Did you know that according to George Barna, 66% of Americans fall into the category of “Casual Christians?”   Here’s what he says: “Casual Christianity is faith in moderation.  It allows them to feel religious without having to prioritize their faith…To them, Casual Christianity is the best of all worlds; it encourages them to be a better person than if they had been irreligious, yet it is not a faith into which they feel compelled to heavily invest themselves” (

Taking up the name Christian is a big deal because it means “little Christ.”  When we are called Christian it means that we are called by Christ’s name to follow Him and we now represent Him to a watching world.  We are the keepers of God’s reputation in this community, in this county, in this country, and on the continents.

Let’s go back to the idea of God’s name being trademarked property.  We could say that He has licensed the use of His name to anyone who will use it reverently.  One author puts it like this: “God retains legal control over His name and threatens serious penalties against the unauthorized misuse of this extremely valuable property.”  One of the most chilling verses in this regard is found in Romans 2:24: “God’s name is blasphemed among the Gentiles because of you.”  May that not ever be said of you or me.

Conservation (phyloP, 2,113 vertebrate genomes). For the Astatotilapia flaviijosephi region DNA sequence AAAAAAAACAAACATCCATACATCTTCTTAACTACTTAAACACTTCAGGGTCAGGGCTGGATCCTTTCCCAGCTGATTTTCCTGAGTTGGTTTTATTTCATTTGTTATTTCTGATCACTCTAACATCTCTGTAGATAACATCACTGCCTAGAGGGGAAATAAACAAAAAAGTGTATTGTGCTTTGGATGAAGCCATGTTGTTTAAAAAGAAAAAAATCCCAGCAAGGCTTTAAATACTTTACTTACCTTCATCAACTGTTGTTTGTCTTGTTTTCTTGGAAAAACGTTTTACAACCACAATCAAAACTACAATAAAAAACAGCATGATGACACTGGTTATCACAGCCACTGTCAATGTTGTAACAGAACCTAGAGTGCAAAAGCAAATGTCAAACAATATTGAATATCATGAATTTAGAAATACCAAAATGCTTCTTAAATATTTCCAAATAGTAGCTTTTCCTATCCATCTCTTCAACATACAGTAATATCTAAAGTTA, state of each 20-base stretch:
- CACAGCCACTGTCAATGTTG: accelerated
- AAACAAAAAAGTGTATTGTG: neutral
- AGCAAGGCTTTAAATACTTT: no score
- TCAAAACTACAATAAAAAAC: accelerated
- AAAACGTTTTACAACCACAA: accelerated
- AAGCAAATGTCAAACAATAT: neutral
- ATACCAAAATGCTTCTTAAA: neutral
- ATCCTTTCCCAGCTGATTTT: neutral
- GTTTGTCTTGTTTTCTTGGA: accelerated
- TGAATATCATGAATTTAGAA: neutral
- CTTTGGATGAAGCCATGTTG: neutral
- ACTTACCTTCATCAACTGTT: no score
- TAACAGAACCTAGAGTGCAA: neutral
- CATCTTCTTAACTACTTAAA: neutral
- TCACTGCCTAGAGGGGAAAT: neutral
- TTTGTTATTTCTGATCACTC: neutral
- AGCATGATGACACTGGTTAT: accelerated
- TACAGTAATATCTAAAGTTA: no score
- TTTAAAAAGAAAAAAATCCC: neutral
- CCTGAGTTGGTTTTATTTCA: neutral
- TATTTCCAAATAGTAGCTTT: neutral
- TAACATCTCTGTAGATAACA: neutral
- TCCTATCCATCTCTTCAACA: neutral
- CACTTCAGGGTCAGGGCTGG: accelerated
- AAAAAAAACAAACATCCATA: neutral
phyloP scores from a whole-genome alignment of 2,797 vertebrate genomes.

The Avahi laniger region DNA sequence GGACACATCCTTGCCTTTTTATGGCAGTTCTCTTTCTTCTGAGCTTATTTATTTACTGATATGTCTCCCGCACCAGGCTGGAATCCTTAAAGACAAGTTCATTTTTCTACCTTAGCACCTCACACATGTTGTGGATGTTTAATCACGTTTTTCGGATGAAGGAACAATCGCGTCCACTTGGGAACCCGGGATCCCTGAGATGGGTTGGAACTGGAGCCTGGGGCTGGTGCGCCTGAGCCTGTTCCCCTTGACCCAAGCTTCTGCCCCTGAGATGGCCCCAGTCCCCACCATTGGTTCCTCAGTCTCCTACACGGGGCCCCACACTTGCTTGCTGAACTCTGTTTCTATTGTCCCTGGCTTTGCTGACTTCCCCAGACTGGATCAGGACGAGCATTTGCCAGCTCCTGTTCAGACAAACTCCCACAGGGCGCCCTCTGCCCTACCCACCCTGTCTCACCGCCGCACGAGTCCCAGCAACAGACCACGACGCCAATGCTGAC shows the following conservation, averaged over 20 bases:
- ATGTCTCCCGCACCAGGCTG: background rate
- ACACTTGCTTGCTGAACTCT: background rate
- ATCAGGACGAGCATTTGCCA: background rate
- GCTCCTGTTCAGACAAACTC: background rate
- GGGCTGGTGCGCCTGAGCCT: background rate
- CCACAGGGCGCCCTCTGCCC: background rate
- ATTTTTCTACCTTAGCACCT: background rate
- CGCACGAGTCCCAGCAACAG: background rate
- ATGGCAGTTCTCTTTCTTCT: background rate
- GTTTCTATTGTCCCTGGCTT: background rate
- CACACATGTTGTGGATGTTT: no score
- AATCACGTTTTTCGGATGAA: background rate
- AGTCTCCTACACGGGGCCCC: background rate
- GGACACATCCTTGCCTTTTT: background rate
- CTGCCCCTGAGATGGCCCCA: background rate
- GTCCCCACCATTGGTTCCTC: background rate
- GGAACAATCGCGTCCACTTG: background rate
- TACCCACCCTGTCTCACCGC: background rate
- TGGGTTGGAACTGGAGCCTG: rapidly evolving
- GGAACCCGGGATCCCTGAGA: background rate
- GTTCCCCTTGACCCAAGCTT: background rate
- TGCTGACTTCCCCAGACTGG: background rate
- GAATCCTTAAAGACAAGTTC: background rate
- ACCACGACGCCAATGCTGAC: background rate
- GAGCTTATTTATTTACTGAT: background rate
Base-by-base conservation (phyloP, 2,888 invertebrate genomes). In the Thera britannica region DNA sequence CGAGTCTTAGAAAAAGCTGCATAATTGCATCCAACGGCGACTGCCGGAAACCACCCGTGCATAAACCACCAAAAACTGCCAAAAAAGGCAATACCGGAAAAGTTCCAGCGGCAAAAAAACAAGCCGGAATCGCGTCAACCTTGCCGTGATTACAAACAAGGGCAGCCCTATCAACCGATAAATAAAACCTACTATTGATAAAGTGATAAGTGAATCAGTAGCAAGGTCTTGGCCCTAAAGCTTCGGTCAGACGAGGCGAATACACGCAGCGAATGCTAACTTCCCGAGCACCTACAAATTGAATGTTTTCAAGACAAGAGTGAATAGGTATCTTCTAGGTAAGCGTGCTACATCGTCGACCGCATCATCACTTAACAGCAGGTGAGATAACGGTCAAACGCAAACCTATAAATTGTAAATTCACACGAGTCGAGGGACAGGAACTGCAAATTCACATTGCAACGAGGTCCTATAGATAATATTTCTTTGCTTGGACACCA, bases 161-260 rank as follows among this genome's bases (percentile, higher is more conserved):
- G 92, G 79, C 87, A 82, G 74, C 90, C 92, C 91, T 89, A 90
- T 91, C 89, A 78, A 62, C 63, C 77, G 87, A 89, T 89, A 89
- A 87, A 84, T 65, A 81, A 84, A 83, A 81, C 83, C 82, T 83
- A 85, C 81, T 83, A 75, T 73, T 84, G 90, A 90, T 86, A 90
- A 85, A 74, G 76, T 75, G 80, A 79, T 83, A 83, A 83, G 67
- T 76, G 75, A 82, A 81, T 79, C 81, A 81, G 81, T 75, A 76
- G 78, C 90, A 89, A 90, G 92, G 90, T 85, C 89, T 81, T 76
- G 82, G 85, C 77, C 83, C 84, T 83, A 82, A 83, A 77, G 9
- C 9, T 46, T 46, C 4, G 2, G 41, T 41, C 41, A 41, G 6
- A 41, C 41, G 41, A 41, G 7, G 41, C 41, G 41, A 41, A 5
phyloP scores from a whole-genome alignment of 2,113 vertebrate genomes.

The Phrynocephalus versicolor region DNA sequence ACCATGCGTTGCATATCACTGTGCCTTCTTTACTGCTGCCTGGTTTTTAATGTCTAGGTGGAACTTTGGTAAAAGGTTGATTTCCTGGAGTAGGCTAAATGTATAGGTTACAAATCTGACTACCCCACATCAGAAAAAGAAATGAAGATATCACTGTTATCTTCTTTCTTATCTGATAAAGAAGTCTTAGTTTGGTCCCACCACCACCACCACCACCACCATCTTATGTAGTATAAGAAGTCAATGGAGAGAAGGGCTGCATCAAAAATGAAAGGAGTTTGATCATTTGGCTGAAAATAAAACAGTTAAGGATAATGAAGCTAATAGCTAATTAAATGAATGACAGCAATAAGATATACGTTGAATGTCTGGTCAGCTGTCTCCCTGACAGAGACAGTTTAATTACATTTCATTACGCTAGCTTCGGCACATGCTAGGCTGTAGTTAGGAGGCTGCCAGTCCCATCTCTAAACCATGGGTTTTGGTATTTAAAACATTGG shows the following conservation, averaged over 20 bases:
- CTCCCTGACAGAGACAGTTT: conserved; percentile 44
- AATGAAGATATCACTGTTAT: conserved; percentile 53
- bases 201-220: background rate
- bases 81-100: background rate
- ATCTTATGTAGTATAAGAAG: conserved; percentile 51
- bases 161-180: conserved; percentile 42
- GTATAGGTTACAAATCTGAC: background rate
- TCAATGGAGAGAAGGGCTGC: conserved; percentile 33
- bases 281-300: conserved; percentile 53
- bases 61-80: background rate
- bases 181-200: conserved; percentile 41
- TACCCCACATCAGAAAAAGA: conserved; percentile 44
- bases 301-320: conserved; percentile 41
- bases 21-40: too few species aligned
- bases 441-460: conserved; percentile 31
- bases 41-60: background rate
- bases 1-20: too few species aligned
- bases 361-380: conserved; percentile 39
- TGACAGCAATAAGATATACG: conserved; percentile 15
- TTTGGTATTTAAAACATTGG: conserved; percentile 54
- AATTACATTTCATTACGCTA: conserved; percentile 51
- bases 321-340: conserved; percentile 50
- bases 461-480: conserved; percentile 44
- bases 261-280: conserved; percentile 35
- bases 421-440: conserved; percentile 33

And so let’s watch our lives so that we don’t take God’s name in vain.  We also need to watch our lips.

Watching our Lips

Profanity can be understood as taking lightly that which ought to be taken seriously.  To profane is to “treat something sacred with neglect or disrespect.”  A pastor friend paraphrases the third commandment this way: “You shall not use the name of the Lord without meaning something by it.”

I wrote down some ways that our lips can offend the Lord.

  1. Outright Blasphemy.  Merriam-Webster offers this definition: “the act of insulting or showing contempt or lack of reverence for God.”  Isaiah 52:5: “And all day long my name is constantly blasphemed.”
  2. Common Cursing.  When we tell someone to go to hell, we’re sending them to a place that they’ll never get out of.  When we say, “God you” we’re asking God to sentence someone to eternity in hell.  Why would we ever want to call down divine damnation on anyone?  Isn’t it our job to share the good news of Jesus Christ so that they won’t be damned?
  3. Memorized Table Prayers.   I can still quote the prayer we said growing up with the same speed as I spouted it off over 40 years ago: “Bless us O Lord and these thy gifts which we are about to receive from thy bounty through Christ our Lord Amen.”  Beth and I have taught our girls a prayer that we often use but this week I’ve avoided it because I realize that many times I’m just racing through it to get to the brats.  If you do use a memorized prayer, try slowing it down.
  4. Prayer Pauses.  Sometimes we insert the name of God into our prayers like we use the word “um” in our sentences.  God’s name is not to be filler in our prayers. In Matthew 6:7 Jesus said to “not keep on babbling like pagans…”